Legal Blog

The Weekly Scenario: Withdrawing Funds from Retirement

Question: I need to withdraw funds from my retirement account now. How can I avoid the 10% penalty tax?

Answer: The intent of retirement plan accounts from the government perspective is that the money be used for retirement, not on an as needed basis. As such, tax law imposes a penalty for early withdrawals. Generally, if you withdraw funds from your retirement plan account (“plan account”) before you turn 59 ½, there is a 10% excise tax (in addition to the ordinary income tax paid on distributions). However, there are exceptions provided in the law and if you meet one of the exceptions, the 10% excise tax will not apply. Here are a few of the exceptions (there are more than those listed below). 1. Separation from Service – if you have left your employer and in the year of your separation you are age 55 or older, distributions from the plan account maintained with that employer will be exempt from the penalty. This exception does not apply to IRAs or other qualified plans of other employers. 2. Disability – if you become disabled, you are not subject to the penalty tax (disabled means ‘unable to engage in any substantial gainful activity by reason of any medically determinable physical or mental impairment which can be expected to result in death or to be of long-continued and indefinite duration.’ 3. Substantially Equal Payments – If you begin to take distributions that are part of a series of substantially equal payments based upon your life expectancy, then the 10% penalty tax does not apply. Payments must continue until the later of you reaching 59 ½ or 5 years. 4. Divorce – Distributions from your plan account pursuant to a divorce will not be subject to the 10% penalty tax (must be pursuant to an agreement called a qualified domestic relations order or QDRO). 5. Health Insurance if you are unemployed – distributions from an IRA that do not exceed the cost of medical insurance premiums for you, your spouse and your dependents during a period of your unemployment may be exempt from the penalty tax. 6. If you die, distributions to your beneficiaries are not subject to the 10% penalty tax (the government loves to give tax benefits to the deceased!) If you have any questions or would like more information please contact Steve Shane at: sshane@offitkurman.com | 301.575.0313.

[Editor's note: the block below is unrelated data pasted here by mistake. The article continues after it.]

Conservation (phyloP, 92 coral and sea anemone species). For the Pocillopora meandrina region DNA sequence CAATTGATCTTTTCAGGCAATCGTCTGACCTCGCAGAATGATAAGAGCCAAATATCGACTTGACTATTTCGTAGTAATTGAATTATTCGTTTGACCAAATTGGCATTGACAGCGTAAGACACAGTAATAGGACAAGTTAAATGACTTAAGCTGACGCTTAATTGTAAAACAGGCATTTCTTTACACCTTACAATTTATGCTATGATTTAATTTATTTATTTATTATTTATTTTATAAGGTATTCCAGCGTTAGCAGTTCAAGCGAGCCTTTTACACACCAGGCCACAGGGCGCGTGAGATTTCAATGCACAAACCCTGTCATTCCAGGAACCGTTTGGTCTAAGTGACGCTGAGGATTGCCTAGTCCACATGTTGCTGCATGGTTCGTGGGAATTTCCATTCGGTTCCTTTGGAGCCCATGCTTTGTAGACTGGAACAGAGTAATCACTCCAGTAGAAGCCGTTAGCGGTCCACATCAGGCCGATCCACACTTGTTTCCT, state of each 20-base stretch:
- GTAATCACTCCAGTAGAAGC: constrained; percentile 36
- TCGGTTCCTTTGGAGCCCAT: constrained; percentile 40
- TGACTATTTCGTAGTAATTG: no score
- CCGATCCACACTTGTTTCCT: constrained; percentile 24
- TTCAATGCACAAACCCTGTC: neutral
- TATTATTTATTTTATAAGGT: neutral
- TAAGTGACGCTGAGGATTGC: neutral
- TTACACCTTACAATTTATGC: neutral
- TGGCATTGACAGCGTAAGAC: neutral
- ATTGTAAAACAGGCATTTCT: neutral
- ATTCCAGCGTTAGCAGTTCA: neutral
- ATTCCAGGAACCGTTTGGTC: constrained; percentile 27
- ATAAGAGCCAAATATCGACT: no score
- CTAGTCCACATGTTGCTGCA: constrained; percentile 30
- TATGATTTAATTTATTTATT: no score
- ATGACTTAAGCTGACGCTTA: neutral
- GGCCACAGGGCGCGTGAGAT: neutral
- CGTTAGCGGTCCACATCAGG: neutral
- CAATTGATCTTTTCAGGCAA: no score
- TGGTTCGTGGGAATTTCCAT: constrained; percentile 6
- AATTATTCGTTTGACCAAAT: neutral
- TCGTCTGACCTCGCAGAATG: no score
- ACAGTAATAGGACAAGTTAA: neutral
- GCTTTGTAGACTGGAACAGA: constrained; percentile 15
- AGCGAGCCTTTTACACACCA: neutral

ABOUT STEVE SHANE

Steve Shane Head Shot for webSteve Shane provides strategic counseling to clients in need of estate administration, charitable giving and business continuity planning while minimizing estate, gift, and generation-skipping transfer tax exposure. He offers legal guidance to clients on asset protection and the proper disposition of assets in accordance with the client’s objectives, while employing tax planning techniques such as the use of irrevocable trusts, life insurance planning, lifetime gifts and charitable trust. He is also experienced with drafting documents for business planning, the incorporation and application for exemption for Private Foundations and the administration of decedents’ estates. You can also connect with Offit Kurman via FacebookTwitterGoogle+YouTube, and LinkedIn. WASHINGTON | BALTIMORE | FREDERICK | PHILADELPHIA | WILMINGTON | VIRGINIA